Here is where I ate my first Paw Paw with my grandfather. We planted a seed and we watched that new tree grow for years.

©Larry Thacker

The rumors of the Food City wanting to expand back in my hometown of Middlesboro, Kentucky, started some five years ago. Before long we knew it was true after a realty representative from the corporation started feeling out property owners surrounding the store. They were eyeing an entire two-block area. That space not only included where my mother and father lived at the time, but also my mother’s childhood home, built by my grandfather, and the house I grew up in until my sophomore year of college. What’s more, the house my parents lived in at this time was owned by my sister for almost 10 years as well; in other words, this potential expansion of a grocery store seemed to require what I remembered as most everything I associated as my neighborhood – my home. How else would the store eventually vacate its current building, build another larger facility, expand parking, and add a fuel station, if not by buying up close to 20 homes and two businesses?  

I wrecked my bike here in this ditch after a yellow jacket struck and stung me in the eye. 

Of course I was concerned when my mother and father complained about the growing drug problem up the street. Sure the house they were in was haunted. It had problems with “visitors” back when my sister lived there. Sure the idea of them selling that tiny place and moving across town was appealing. Sure the idea of my mother finally getting away from reminders of where she grew up that also reminded her of her deceased father would be nice. Yes, the incentives for getting the hell out were there. But at what cost? What would require sacrifice for a prettier place to buy groceries, the town’s first Starbucks, and yet another fuel island? 

We grew gigantic Korean tomatoes about here, and strawberries somewhere over there, and corn from here to there. The dog house was here.  

From the time I was six until my sophomore year in college we’d lived in a home my grandfather had bought from the Baptist church. At the time we were renting a house across the street from my grandfather’s house. The house he bought was a two-bedroom, one-bath sort of wreck sitting behind the church parsonage down the road a bit. They wanted it gone. My grandfather obliged for a paltry five-hundred dollars and arranged to have it moved on Halloween afternoon, 1975.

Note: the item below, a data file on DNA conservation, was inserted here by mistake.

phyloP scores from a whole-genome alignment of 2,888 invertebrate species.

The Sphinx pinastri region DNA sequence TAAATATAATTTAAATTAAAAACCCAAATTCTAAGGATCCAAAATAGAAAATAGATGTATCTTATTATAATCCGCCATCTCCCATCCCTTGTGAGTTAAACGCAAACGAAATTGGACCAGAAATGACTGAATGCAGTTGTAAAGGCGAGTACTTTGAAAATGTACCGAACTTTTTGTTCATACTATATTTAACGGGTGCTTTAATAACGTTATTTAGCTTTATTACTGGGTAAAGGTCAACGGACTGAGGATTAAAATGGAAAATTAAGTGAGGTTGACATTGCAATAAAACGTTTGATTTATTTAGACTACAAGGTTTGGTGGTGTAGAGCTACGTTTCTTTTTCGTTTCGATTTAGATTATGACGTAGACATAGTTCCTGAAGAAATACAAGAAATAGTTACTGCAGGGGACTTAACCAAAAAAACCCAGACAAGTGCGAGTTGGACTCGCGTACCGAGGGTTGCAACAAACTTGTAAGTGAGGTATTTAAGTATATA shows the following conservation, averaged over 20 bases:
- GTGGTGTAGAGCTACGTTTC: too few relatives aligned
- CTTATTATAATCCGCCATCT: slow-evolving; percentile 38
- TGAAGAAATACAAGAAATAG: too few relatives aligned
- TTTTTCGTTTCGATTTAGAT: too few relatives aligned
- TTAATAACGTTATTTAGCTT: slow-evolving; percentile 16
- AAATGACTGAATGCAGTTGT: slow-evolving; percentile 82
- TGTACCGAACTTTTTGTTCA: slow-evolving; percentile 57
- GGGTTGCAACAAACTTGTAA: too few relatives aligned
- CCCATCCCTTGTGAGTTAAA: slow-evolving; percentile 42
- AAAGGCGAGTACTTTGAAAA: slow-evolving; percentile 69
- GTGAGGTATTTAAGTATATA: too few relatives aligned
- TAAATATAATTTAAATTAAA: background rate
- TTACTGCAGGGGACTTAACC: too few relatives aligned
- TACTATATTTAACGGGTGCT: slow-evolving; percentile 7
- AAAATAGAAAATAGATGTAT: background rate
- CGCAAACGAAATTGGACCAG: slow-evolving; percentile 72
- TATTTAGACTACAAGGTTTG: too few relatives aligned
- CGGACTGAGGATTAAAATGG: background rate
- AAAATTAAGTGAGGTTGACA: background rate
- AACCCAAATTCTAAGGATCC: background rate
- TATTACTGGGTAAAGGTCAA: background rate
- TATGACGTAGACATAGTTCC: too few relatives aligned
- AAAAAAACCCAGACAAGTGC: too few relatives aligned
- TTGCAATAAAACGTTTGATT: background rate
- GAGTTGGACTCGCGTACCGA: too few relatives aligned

I sometimes still smell that mix of horse manure and tomato vine in the summer air. 

©Larry Thacker

It fascinated me how an entire house could be dislodged from the earth and dragged two blocks, across a field I was accustomed to playing in, and parked on half of my grandfather’s garden plot he’d given us. That house was like a dryland ship creeping up the hill looking for some final port. We’d be his next door neighbor, right across a tiny road we called the alley. 

It needed so much work. My mother, father, and he would spend the next few years toiling on the house while we lived in it. It was home. The first dwelling our family owned. Behind us rested what remained of my grandfather’s garden, the barn he’d built in 1933 out of rail road ties, where he kept Smokey the horse we always called a pony. It was the perfect micro-farm in the middle of town.  

My grandfather found the World War I French bayonet hidden on a rafter here when he and my father were building onto the back of the house.  

When I say I grew up within this two-block area, I mean it. After school I’d pick up my newspapers from the Daily News which was located behind our home. Many of my customers lined these roads. I had an empire of yards I mowed regularly. I learned to be a kid in the big field behind our home. Learned to throw a football there, to fly a kite, throw Frisbee, taught our dog, Snoopy, to fetch. Played hide-and-seek there. My father timed me in the 40-yard dash there when timed trials were coming up during summer football practice. When a portion of the field was paved for a parking lot, my sister and I learned to drive there. When my parents bought the house my sister sold them (right next door to the house moved by my grandfather – a third house in a row on the same street, mind you) and began hosting annual 4th of July reunions, family members parked there and walked the few steps to the back yard where we’d barbeque, talk all evening, and wait for the city fireworks.      

I would begin my paper route here, then head down the alley, turn left, then hit Cumberland. Almost everyone had porches then. I liked that.